Over 4,500 square feet of living area in an Historical Home of Architectural Significance
Under 3 miles to Harvard Square, Cambridge
Flexible Floor Plan with Four to Six Bedrooms
Abundant Natural Light in Every Room
Formal Living Room With
Extensive Architectural Details
Hardwood Floors Throughout
Recent Gas Heating Boiler
Elevator From First to Second Floor
Large Third Floor Studio
Large Rear Deck
Two Car Garage
In Law, Au-Pair or Accessory Apartment for Additional Income
Just under 3 miles from Harvard Square with direct access by bus,
this historic Watertown single family home is a great alternative high Cambridge home prices and small lots.
Located in Watertown's premier historic neighborhood adjacent to the Oakley Country Club, this elegant family home has a flexible floor plan and unique layout that can enhance each stage
of family life.
The slate roofed home with its stucco exterior is of an L shaped design. The main wing consisting of
with 4 bedrooms and 2 1/2 baths. High ceilings, extensive turn of the century detailing, a five foot fireplace and a spacious solarium with floor to ceiling palladian windows are among the many outstanding features of the Frederick H. Robie House.
There is a Tyndal elevator.
The other wing extends from the main house and features a two car garage as well as additional finished second and third level space. The second level has a legal two room accessory rental apartment which is accessible by a private entrance. This space is accessible by a separate entrance or a lockable pass-through to the second floor of the main house. It might also serve evolving family as an au-pair suite, older child's private living space, private in-law apartment or perhaps a home office retreat with a private entrance. In addition, there is a third floor with a 1/2 bath, a small studio/office room and a large finished room with gleaming wood flooring and an abundance of natural light. It could make a wonderful art studio, library, office, game room or retreat.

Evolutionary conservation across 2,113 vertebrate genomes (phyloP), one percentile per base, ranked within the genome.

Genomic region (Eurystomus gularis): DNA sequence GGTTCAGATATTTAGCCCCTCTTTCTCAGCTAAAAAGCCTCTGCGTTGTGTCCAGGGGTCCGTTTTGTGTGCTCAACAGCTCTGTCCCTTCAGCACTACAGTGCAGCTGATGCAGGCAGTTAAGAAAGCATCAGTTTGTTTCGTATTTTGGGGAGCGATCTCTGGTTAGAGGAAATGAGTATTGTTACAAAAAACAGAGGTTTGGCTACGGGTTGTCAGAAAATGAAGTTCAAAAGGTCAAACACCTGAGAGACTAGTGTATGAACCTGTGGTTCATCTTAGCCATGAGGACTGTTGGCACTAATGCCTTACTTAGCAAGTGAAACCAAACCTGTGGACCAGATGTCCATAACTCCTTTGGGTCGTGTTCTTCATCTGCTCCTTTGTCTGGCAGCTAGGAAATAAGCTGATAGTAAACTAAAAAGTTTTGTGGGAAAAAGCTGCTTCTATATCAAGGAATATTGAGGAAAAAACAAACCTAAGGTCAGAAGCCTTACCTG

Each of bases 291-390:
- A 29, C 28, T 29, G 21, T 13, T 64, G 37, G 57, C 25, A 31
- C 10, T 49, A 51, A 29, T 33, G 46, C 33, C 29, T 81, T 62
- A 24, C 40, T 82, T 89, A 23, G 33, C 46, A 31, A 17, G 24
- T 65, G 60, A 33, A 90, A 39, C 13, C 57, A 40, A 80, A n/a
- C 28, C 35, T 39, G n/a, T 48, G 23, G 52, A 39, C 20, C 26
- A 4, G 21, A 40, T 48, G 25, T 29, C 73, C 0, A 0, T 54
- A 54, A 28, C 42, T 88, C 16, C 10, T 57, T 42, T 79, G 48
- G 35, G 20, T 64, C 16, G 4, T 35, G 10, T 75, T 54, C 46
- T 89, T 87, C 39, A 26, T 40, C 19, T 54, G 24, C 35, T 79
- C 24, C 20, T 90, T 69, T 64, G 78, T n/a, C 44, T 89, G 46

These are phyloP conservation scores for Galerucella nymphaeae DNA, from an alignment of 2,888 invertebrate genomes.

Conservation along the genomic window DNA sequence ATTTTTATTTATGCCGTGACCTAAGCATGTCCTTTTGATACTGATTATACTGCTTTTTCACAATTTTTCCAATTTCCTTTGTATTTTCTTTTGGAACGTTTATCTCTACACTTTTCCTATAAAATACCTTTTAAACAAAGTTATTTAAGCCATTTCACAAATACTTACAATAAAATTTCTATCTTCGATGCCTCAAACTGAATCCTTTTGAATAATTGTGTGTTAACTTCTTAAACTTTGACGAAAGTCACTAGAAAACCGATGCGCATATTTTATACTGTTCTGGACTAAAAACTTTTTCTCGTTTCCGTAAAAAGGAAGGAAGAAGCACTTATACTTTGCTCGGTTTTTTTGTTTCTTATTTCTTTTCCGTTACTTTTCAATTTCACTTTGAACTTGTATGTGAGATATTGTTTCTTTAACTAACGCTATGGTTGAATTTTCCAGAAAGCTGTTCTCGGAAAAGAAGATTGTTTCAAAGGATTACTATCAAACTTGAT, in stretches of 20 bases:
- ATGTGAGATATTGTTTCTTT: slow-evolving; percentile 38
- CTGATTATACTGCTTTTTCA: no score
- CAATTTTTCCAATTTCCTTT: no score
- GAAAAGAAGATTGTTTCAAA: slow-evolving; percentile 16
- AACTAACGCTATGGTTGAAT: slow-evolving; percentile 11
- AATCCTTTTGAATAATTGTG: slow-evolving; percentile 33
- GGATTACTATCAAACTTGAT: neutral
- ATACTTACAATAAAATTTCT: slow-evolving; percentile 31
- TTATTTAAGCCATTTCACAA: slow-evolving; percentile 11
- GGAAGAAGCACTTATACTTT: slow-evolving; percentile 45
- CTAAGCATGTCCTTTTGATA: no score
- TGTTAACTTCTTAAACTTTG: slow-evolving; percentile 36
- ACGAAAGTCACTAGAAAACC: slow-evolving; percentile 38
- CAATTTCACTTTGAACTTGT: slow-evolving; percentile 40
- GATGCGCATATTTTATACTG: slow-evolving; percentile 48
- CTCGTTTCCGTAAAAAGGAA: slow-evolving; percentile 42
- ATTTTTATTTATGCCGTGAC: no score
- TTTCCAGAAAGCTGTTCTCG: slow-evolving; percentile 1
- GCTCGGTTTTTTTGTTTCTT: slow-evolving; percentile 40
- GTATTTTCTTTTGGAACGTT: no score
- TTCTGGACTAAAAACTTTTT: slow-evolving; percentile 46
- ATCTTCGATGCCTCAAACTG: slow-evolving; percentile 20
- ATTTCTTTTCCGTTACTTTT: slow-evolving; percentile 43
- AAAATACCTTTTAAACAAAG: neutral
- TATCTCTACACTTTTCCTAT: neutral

This unique Colonial Revival home was designed by noted Boston architect William E. Putnam and built for Frederick H. Robie. Putnam was a renowned Boston architect who also designed the Angel Memorial Hospital and the Kirstein Memorial Library.
The neighborhood was developed in the 1890s by noted architect Charles Brigham & his partners
on a parcel of land that was divided from three former celery farms. The initial development of Garfield Street was carefully controlled by its developers in order to maintain a high degree of architectural sophistication. The Meeting House Hill neighborhood has been nationally recognized as exemplary of the nineteenth century's vision of the garden suburb and the neighborhood has been considering the merits of national designation as the Brigham Historic District.
Although built as a single family residence in 1912, the Frederick H. Robie house was home to the Red Cross from the 1920s to the 1960s. The former domestic help quarters were converted to a legal accessory apartment in the 1990s. Although this solid home has been updated through the years, the majority of its original architectural details remain very well preserved.
This exceptional family home has been recommended for listing in the National Register of Historical Places,
if the new owners decide to pursue the application.
Qualified buyers may contact us with questions or to arrange a private viewing.
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